The origins of the village lie in Saxon times when the `Church of Coventry` owned the land and the name Radway is believed to be a corruption from Readan, Redweii, Radweis meaning “red way or road” probably referring to the red coloured soil. At the time of the Domesday Survey of 1086 the population was 153. It is recorded that the area of the Parish was 6 hides and ownership was then 3 hides to the Church of Coventry, 2 hides to Earl Alneric and one hide to Richard Forestarious The village has evolved across the centuries and has been very fortunate in avoiding the pressures of the late 20th century for expansion and the results of the village surveys carried out (lastly 2010) show that general population has changed little and the wishes of over 80% of the residents is to resist development including infill development.
The village contains many listed buildings as detailed in appendix 1 and a number of historically interesting sites.
The view from the top of the hill is well known. The Malvern Hills, Clee Hills and Bromsgrove Lickey and the spires of Coventry are frequently visible. Occasionally, when visibility is exceptionally good the Welsh mountains can be seen. The top of the hill is 700=-720 feet above sea level and the ground falls steadily from the village of Radway to Kineton. The top step of the shallow flight of stone steps leading to what used to be the front door of the Grange is on a level with the top of the Kineton Church tower, that being the highest ground in Kineton.
The approach to Radway is by three lanes. The Tysoe Lane which leads into the Banbury to Stratford road, the Longlands Lane (now called Langdon lane) and Farnborough Lane both lead to the Kineton to Banbury road which ascents the hill via Knole End road. This used to be a turnpike road made about 1800.
Radway is concentrated in two parts, separated by the grounds of Radway Grange. The larger part is to the west around the junction of Langdon Lane, Farnborough Road and Tysoe Road. The original focus of the village is the much smaller area of West End which branches off Tysoe Road, south of the Grange. The site of the original church and graveyard and their Victorian replacements are all in this part of the village.
It is a general characteristic in the older parts of the village that plots are relatively deep and narrow, typically 50 to 60 metres by 10 to 20 metres wide. Most buildings face the road and garaging, outhouses, yards and secondary activities are accommodated at the backs of the plots. This contributes to reasonably continuous frontages, even though in places such as Tysoe Road houses are set back up to 40 metres. On Langdon Lane they are right on the roadside and in West End they are set back only 5 metres or so, but in these locations they front generous green spaces.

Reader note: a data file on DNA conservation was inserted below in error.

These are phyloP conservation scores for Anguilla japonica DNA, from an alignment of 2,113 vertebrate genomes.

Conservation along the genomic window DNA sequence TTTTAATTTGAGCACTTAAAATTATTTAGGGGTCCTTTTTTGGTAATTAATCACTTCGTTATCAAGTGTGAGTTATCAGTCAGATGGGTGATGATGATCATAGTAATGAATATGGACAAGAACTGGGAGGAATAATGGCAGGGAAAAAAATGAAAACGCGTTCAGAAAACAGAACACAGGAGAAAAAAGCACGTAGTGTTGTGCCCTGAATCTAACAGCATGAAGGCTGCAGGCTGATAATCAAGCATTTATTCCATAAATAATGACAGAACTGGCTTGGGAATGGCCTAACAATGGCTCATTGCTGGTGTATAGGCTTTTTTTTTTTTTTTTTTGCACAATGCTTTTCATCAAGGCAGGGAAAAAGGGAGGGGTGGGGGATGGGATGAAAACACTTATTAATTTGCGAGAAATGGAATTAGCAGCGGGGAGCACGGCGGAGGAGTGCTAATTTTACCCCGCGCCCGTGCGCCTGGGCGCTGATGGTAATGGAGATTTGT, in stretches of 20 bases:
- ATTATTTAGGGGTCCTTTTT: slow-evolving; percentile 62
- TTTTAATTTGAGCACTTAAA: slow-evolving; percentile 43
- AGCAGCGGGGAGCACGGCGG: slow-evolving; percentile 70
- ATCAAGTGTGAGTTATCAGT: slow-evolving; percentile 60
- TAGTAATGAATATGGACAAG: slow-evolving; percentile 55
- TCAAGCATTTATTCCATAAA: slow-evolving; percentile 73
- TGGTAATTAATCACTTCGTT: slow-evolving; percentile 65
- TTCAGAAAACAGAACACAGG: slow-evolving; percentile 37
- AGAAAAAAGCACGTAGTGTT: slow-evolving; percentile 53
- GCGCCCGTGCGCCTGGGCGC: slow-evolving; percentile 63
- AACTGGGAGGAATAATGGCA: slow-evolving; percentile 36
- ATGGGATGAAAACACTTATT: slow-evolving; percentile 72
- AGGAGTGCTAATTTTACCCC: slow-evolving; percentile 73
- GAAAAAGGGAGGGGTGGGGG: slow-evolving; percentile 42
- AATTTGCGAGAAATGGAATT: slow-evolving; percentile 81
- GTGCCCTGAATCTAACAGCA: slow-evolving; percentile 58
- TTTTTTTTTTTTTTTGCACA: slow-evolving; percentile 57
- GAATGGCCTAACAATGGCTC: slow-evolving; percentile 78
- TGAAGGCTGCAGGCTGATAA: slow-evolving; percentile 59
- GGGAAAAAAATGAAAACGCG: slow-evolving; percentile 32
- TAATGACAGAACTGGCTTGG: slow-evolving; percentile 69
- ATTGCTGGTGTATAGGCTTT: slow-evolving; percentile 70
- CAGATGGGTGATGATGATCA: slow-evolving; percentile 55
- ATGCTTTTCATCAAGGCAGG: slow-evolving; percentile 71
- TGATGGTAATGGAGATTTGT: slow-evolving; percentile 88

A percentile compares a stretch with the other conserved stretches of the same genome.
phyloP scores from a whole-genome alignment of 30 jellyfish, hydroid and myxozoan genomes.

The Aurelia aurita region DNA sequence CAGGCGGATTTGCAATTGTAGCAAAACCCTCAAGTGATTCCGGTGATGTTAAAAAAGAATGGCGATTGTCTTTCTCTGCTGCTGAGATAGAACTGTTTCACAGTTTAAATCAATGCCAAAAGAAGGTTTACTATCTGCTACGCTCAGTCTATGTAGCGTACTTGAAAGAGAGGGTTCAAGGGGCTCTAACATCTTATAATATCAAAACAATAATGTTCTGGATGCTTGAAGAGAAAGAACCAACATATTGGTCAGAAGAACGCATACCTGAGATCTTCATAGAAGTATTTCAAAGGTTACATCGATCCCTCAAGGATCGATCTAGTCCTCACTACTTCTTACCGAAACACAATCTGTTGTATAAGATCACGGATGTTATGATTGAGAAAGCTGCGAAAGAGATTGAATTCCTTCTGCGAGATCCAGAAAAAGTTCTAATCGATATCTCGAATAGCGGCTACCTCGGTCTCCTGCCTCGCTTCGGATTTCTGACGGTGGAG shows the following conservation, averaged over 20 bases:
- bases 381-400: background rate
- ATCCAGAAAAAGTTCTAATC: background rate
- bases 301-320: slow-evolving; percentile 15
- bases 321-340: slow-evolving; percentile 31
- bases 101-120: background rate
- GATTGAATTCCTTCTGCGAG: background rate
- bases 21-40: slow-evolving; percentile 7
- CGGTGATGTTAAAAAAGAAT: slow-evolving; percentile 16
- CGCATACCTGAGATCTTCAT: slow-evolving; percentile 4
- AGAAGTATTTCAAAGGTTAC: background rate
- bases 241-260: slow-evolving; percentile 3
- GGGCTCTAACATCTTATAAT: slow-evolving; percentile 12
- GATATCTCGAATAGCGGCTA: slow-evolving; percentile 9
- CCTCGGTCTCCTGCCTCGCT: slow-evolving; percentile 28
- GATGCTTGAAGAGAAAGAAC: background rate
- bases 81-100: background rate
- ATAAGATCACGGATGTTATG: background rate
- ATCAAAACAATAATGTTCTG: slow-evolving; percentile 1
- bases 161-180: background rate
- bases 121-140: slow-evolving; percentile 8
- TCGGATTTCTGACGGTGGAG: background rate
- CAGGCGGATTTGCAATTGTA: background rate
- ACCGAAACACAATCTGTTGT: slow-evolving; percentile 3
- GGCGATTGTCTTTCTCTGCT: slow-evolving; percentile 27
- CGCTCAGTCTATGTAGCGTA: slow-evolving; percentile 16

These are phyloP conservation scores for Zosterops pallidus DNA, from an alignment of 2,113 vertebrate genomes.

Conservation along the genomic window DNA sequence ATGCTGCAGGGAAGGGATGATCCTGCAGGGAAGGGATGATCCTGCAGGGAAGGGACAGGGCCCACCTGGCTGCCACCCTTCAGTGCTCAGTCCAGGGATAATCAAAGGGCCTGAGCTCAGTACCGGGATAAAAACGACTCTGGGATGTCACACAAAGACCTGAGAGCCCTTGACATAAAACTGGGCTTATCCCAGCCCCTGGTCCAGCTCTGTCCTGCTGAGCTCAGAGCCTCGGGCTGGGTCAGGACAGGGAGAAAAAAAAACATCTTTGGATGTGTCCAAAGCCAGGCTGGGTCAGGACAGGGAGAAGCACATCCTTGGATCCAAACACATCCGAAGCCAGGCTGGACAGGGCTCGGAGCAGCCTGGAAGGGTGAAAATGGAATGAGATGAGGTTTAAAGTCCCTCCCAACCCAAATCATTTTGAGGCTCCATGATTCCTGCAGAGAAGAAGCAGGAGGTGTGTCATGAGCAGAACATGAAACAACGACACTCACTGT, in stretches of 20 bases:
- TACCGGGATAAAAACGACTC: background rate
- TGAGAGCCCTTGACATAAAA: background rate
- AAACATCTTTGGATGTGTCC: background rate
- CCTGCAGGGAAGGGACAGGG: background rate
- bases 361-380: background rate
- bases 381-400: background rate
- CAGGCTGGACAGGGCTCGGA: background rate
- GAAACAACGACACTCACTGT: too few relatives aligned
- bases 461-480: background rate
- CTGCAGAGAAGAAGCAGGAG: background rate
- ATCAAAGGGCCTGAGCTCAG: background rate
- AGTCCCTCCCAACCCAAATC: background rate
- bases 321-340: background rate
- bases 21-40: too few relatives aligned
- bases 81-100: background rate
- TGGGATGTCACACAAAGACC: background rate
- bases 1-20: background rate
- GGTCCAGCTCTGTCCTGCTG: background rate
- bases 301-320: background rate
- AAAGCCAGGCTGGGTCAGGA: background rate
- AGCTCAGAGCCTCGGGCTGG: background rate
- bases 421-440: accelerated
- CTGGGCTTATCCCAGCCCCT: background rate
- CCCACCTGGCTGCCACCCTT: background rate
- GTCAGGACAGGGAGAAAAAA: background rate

These features of the older village layout generate a feeling of spaciousness and with many strong lines of mature trees and field boundaries elsewhere defined with walls and layered hedges.
The three hides mentioned previously belonging to `Church of Coventry` later came to the Bishop, Roger de Clinton who gave two of these hides to the Monks of Radmore in King Stephen’s time. The other hide went to Geoffrey de Clinton who then presented it to the Monks for the sake of his soul and his ancestors. There was much passing around of these hides which eventually settled with the Monks of Stoneleigh who had “Egge Grange” in Radway (grange meaning farm, house or land) on the lower part of Edge Hill. The monks at Radway were given free warren and were granted sanction to the appropriation to the Abbey of Radway and the vicarage.
Radway was divided as Uptown and Downtown with the middle, where the church and old school house still stand was `the City`. The old church stood at the upper end of the village at the corner of the small village Green. When the old church was demolished, foundations of a previous one were discovered, a Norman Piscina and two Gargoyles which were dug up are now fixed to the tower of the present church. There was unusually a significant population of Quakers in Radway with a separate register kept. The first birth registered was Dec. 1701.
There was a meeting room and a burial ground in the Downtown part of the village. In 1937 this meeting house was owned by Mr William Elliott with the burial ground in his back garden. The water supply to Radway was quite naturally from the hills and wells. The monks were careful to secure the water supply from St Thomas’ well not far from where the Obelisk now stands. They also created four fish pools to aid food supply.
At the time of the battle of Edgehill 1642 Radway Grange was owned by John Washington, probably a great-uncle of George Washington – the first President of the United States of America. From him it went to the Goodwins and sold to a Sanderson Miller in 1715 for £3,671. The second Sanderson Miller planted the woods and built the Tower. In 1918 Mr Cox bought the Grange but was forced to split and sell off the estate by auction in 1922 due to losses. The grand sale included Radway Grange, described as Tudor Manor House, Park and Parklands as Lots 1 and 2 sold together as 140a. Great Grounds Farm of 208 Acres as lot 5. We know that Colonel Starkey bought Radway Grange.